It appears experts are unsure of where and when Covid-19 began spreading. One first case of someone in China suffering from Covid-19, the disease caused by the novel coronavirus, can be traced back to November 17, according to government data seen by the South China Morning Post. Other sources have placed the time of the first infection in early to mid December. Axios reports one of the first victims began feeling ill on December 10.
Uncertainty about the date and location of the origin of Covid-19 is not surprising because it is a novel coronavirus. Like the rest of us, doctors are likely prone to analyzing cases consistent with what they know and are familiar with. It doesn’t seem far fetched that the first cases of Covid-19 might be misidentified and treated as being caused by a familiar virus.
That is the essence of a theory espoused by Prof. Giuseppe Remuzzi, director of the Mario Negri Institute for Pharmacological Research in Milan. He is quoted in the March 22, 2020 South China Post:
A “strange pneumonia” was circulating in northern Italy as long ago as November, weeks before doctors were made aware of the novel coronavirus outbreak in China, one of the European country’s leading medical experts said this week.
“They [general practitioners] remember having seen very strange pneumonia, very severe, particularly in old people in December and even November,” Giuseppe Remuzzi, the director of the Mario Negri Institute for Pharmacological Research in Milan, said in an interview with the National Public Radio of the United States.
“This means that the virus was circulating, at least in [the northern region of] Lombardy and before we were aware of this outbreak occurring in China.
Italy has surpassed China to become the nation Covid-19 has hit hardest, and Lombardy, the region surrounding Milano, has suffered more than any region in Italy. Statista Research Department states that as of March 29, of 98,000 Covid-19 infections in Italy, 41,000 have occured in Lombardy. For what it’s worth, Milano has the largest Chinese and Chinese-Italian population in Italy.
Remuzzi’s theory and Lombardy’s disproportionate share of Covid-19 cases caught my attention. I’ve posted about my trip to Milano, Italy in Fall 2019. I arrived in Milano on October 29 and left on November 5. The trip was very enjoyable except for the weather, which was generally drizzly and cold.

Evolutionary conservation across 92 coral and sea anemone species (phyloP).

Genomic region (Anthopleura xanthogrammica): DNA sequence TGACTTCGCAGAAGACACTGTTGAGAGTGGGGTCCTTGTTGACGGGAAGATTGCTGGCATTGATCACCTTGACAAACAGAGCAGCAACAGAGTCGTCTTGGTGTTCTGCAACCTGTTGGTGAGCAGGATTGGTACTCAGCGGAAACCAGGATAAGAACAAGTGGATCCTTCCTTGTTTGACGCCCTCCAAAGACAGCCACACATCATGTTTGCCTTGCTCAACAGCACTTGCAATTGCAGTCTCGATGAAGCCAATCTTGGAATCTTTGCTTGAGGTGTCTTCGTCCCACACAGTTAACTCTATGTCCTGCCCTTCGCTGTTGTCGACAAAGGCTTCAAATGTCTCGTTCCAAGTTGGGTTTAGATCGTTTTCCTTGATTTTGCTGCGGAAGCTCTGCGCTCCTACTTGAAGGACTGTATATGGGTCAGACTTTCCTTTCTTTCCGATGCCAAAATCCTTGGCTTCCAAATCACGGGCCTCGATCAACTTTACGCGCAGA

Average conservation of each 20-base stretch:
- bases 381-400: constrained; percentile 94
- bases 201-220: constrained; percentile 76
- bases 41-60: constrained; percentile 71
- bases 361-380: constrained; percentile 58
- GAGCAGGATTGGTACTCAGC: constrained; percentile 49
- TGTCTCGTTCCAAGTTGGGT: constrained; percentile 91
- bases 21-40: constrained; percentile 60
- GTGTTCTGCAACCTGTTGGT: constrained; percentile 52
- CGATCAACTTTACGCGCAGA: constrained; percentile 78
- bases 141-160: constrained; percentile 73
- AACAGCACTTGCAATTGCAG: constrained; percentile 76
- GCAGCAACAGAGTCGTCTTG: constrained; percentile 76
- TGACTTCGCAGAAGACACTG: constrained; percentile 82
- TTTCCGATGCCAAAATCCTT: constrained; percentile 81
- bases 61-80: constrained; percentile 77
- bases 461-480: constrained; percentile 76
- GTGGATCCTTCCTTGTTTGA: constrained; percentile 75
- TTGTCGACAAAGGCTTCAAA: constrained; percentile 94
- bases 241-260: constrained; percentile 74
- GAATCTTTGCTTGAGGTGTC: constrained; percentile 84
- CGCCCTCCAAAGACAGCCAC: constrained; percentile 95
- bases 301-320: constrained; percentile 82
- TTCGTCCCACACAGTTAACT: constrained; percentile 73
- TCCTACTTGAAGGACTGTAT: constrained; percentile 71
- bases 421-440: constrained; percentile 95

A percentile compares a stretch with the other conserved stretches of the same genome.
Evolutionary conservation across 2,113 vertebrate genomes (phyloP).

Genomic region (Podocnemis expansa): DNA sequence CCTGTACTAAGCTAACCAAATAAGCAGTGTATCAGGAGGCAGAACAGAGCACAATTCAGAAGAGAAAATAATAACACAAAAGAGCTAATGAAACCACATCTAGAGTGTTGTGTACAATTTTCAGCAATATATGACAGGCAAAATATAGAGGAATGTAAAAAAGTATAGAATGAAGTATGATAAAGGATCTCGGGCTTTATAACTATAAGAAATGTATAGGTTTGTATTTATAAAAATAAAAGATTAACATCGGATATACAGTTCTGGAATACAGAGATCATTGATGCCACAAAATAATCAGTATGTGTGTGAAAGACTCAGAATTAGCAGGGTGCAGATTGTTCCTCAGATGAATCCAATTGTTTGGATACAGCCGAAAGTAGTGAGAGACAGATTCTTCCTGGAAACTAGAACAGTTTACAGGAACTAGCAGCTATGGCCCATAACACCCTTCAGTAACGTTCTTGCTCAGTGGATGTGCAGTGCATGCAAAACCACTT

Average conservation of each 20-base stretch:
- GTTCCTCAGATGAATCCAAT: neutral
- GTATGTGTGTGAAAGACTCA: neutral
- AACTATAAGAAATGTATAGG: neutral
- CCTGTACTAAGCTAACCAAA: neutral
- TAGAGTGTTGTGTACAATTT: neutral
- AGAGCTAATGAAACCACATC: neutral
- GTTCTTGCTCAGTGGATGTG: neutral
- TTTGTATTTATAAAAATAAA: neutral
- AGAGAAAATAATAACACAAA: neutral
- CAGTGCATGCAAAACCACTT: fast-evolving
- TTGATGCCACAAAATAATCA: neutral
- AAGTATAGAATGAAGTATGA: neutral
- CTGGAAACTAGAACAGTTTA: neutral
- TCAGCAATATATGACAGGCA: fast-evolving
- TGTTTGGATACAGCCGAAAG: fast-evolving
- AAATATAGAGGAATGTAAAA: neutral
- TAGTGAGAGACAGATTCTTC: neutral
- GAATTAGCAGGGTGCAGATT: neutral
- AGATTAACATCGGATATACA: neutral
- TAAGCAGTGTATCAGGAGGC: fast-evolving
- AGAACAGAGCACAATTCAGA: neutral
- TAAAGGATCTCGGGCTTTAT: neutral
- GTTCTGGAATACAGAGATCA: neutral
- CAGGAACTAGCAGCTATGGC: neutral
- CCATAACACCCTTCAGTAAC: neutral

Weatherwise, the best day by far was the day before departure. The sights of Como and the lake were spectacular.
I was sniffling and coughing most of the time in Italy. The sniffles and cough persisted after I left. Those symptoms are not unusual for me in cool, rainy weather when I spend a lot of time outdoors as I had on that trip. What was completely unprecedented was what happened after I returned.
On Friday November 8, I was at home dealing with what seemed to be a run-of-the-mill, change-of-seasons cold. That afternoon I experienced difficulty breathing. I could breathe but if it got any worse, maybe not. I’ve had asthma induced by exercise or allergies most of my life. This was not like asthma I’ve experienced. An inhaler was ineffective. In the words of Astro, George Jetson’s dog, – Ruh Roh!
I drove to a nearby urgent care center. Realizing I could barely talk, they saw me right away. To make a long story short, the pulse oximeter, which registers oxygen levels in the blood, was fluctuating around 90. Breathing medication through a nebulizer raised the pulse oximeter readings to a more acceptable level.
Suspecting a heart attack or maybe pneumonia, the physician assistant called an ambulance and paramedics. Yikes!
Thanks to the nebulizer I was feeling much better than when I arrived. Paramedics and getting wheeled out to an ambulance on a stretcher seemed like an overreaction. Well-meaning overreactions like that are one reason healthcare is so expensive in the US.
Anyway, I drove myself to the hospital. There tests and x-rays indicated no heart attack, pneumonia, or anything else serious they could identify. Now, I don’t even recall what explanation they gave for the breathing problem.
I got some prescriptions and was released after about four hours. I pretty much felt fine after that.
Having just posted about getting sick on December 23, 2019, on a flight from Shanghai, China, to Detroit, MI, some may think I’m sick all the time. Other than mild allergies, I’m just the opposite actually.
Shortness of breath is one symptom of Covid-19, and I’ve never experienced anything like the situation on November 8. Is it possible I could have had coronavirus? Even if Covid-19 could have been circulating in Lombardy in early November, it seems implausible that I could have been infected with coronavirus because it supposedly takes about 10 days from infection to develop symptoms, negative x-rays for pneumonia, and a speedy recovery.
Maybe it was just coincidence. Still, Giuseppe Remuzzi’s hypothesis had me wondering. Doctors have a wealth of knowledge though they will be the first to admit they don’t know everything. With Covid-19, that is stating the obvious. I plan to take a test for antibodies as soon as one is available.